+ Rehabilitation + Sanctuary:
By Amy Greene
Three decades ago, give or take a few years, Oklahoma’s race
tracks were at the peak of popularity. The horses were fierce, lively and
beautiful. They shook the ground with the sheer power of their hooves; they
kicked up the walls of dust the state fought to settle in the ‘40s.
Unfortunately, for all of their magnificence, Oklahoma’s racing horses were
also viewed as replaceable commodities.
Kettles, the founder and owner of Horse and Hound Rescue, remembers that time
well. “When we first got started,
Oklahoma had a serious problem,” Nelda says. “Injured race horses were just
being sent to slaughter by owners and trainers who didn’t want to spend the
time and money to fix them. We (at Horse and Hound Rescue) got in touch with
those owners and trainers, as well as the tracks themselves, and worked to show
them that there was another option.”
While the rescue
itself was only first officially established in 2015, the owners of Horse and
Hound Rescue have now been in the Thoroughbred industry for more than 30 years,
specializing in Off the Track Thoroughbreds: Jockey-Club registered
Thoroughbred horses that were previously racing or in training to race and have
since been retired due to reasons such as injury, lack of talent or old age.
experienced riders as volunteers and decades of experience, Horse and Hound
Rescue retrains horses from top racing competitors headed for the
slaughterhouse to family members with a purpose in new careers including
jumping, eventing, trail work and Western discipline. In 2018 alone, Horse and
Hound took in approximately 50 horses, 46 of which have already found their
forever homes. However, as their name suggests, Horse and Hound Rescue doesn’t
stop with equines.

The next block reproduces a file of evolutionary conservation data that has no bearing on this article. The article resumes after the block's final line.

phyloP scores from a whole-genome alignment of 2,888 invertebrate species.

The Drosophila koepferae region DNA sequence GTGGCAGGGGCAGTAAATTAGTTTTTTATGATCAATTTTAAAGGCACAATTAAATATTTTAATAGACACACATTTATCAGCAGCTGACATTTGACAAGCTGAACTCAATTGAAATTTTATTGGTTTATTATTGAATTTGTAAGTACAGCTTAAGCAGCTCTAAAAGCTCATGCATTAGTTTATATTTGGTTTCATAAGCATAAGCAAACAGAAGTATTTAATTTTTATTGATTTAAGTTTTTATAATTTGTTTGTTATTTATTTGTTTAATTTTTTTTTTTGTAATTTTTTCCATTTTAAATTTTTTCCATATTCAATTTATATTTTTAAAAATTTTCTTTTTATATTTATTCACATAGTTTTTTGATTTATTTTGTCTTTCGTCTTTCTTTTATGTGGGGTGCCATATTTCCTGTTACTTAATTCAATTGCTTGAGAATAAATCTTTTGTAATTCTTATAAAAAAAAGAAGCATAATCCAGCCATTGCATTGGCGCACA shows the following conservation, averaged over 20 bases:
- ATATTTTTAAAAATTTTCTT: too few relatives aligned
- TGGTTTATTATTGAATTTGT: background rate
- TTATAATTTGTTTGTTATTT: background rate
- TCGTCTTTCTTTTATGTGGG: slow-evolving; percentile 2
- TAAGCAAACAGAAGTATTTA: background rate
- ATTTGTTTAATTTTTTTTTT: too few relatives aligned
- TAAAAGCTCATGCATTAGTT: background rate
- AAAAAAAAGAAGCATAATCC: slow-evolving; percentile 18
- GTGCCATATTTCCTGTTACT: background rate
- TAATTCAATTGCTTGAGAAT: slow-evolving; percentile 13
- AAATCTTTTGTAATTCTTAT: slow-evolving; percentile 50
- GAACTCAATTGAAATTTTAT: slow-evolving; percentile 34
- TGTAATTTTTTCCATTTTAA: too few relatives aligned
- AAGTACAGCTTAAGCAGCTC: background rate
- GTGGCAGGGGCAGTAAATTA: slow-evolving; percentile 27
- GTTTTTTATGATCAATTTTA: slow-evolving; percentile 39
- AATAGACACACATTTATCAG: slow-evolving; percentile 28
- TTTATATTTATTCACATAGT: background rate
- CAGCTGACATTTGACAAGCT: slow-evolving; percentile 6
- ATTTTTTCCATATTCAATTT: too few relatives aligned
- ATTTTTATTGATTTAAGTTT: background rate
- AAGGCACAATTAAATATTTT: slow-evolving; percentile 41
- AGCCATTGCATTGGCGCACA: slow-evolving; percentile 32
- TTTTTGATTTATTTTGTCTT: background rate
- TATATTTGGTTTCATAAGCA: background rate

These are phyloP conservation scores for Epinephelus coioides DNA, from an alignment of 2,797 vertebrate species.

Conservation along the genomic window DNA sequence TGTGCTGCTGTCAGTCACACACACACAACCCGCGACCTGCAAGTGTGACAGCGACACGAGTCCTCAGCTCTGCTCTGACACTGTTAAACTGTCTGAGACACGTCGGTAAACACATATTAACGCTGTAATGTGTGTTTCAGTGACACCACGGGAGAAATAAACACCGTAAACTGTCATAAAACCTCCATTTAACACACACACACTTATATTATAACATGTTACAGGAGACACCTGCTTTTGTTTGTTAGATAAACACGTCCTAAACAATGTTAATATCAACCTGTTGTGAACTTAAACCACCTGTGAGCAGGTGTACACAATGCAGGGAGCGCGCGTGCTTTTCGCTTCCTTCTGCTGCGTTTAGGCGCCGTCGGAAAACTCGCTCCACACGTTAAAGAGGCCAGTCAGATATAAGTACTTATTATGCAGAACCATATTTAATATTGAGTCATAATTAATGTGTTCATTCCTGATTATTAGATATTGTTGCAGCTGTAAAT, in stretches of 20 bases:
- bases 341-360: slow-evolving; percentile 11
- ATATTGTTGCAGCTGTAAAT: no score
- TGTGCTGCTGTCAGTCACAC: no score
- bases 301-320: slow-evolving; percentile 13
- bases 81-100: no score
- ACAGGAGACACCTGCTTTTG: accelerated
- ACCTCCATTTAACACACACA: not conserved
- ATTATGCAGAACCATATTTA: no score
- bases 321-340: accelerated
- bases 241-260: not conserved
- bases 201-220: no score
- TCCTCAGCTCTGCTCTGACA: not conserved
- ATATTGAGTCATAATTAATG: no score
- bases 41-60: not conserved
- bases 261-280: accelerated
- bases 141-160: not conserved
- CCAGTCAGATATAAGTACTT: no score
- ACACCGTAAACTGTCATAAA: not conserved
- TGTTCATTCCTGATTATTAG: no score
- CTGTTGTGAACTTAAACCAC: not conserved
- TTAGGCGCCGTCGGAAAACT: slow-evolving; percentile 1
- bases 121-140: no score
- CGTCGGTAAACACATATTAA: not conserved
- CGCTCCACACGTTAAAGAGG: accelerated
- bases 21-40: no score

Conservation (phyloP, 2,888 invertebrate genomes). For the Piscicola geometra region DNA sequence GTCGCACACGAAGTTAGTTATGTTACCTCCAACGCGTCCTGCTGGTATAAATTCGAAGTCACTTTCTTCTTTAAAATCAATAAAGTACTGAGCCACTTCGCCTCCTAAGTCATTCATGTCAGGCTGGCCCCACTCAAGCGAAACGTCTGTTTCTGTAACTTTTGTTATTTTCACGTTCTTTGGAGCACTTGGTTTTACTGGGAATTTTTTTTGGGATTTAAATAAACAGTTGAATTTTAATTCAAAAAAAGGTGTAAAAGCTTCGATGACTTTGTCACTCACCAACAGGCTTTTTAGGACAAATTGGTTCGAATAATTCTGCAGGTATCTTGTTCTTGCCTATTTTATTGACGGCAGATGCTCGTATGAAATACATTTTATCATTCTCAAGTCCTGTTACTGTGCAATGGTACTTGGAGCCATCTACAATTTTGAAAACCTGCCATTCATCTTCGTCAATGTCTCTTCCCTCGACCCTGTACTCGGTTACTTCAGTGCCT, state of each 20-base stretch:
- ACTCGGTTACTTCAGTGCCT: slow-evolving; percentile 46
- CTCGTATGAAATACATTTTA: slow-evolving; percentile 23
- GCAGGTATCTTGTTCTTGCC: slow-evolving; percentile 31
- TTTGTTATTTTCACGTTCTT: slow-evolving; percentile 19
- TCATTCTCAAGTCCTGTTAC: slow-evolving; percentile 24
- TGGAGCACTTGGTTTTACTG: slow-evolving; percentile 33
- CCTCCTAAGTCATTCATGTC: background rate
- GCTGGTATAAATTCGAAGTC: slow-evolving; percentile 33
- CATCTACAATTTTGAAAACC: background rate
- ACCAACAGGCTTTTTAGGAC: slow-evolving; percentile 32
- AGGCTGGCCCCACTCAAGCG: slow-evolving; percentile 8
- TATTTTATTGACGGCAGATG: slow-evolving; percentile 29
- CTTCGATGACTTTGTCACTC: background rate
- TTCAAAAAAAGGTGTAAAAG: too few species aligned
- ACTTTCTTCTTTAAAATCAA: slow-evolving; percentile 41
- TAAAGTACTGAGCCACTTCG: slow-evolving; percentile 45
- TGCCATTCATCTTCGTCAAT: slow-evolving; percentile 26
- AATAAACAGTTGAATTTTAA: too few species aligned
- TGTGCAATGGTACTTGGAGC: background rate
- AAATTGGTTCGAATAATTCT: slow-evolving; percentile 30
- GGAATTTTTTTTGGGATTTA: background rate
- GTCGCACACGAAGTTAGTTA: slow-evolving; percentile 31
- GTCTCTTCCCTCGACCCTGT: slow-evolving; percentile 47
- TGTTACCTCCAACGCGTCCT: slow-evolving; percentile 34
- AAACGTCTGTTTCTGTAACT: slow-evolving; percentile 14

When the Kettles
began rescuing Off the Track Thoroughbreds dumped for being too much work or
financial trouble, they also found a staggering number of special needs dogs
being euthanized or dumped by their owners for the same reason. Similar to the
horses, these dogs continue to come to the rescue from all over Oklahoma.
However, while the horses are stopped from being sent to slaughter, the dogs
are usually saved from being homeless, abandoned, surrendered or victims of
tornados. Most of the dogs Horse and Hound takes in are blind, deaf, diabetic, or
a combination of the three, requiring adopters to invest in the animals not
only financially but with their time and energy.
five months ago, in the heat of the Oklahoma summer, one such dog was found by
a woman and her grandkids. The family had decided to go for a walk together
when they heard the sound of crying coming from a nearby dumpster. Peeking
inside, they found a small black and white puppy baking in the 100-degree
weather. The woman called animal control, but because it was a Sunday all the
shelters were closed. Eventually, Horse and Hound Rescue was notified, and rescuers
crawled into the burning hot dumpster to save the dog thrown out like trash.
The 1-year-old mixed breed was terrified but finally safe. She was named Miss
Kitty in honor of one of the rescue member’s affection for the CBS Western
television show, “Gunsmoke.” With time, Miss Kitty recovered from her physical
and emotional wounds and is now part of a forever family.